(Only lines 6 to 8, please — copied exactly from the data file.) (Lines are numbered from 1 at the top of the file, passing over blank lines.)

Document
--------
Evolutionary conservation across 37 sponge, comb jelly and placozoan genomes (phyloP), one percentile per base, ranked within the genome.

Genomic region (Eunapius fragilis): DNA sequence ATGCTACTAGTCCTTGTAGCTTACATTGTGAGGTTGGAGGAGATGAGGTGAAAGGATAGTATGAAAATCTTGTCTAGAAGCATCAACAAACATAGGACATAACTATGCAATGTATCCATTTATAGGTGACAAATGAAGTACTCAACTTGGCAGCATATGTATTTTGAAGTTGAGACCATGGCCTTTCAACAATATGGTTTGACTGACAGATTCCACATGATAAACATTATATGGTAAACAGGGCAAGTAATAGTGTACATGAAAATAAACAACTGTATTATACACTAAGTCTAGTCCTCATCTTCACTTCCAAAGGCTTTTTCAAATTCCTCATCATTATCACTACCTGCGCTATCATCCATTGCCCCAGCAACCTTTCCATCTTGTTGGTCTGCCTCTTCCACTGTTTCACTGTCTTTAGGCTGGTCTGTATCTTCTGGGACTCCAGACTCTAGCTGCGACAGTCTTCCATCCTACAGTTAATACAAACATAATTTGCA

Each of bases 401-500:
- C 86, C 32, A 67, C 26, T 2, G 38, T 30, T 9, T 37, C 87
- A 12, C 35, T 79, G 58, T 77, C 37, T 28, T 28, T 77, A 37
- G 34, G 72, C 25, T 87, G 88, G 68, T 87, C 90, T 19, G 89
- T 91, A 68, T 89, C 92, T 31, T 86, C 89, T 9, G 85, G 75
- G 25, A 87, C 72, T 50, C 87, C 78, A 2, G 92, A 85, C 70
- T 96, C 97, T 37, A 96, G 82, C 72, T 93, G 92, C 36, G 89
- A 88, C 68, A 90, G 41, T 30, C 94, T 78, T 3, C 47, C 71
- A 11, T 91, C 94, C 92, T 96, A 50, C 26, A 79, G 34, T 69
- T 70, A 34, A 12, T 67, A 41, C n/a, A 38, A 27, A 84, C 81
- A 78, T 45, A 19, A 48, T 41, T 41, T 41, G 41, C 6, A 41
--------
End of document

- G 34, G 72, C 25, T 87, G 88, G 68, T 87, C 90, T 19, G 89
- T 91, A 68, T 89, C 92, T 31, T 86, C 89, T 9, G 85, G 75
- G 25, A 87, C 72, T 50, C 87, C 78, A 2, G 92, A 85, C 70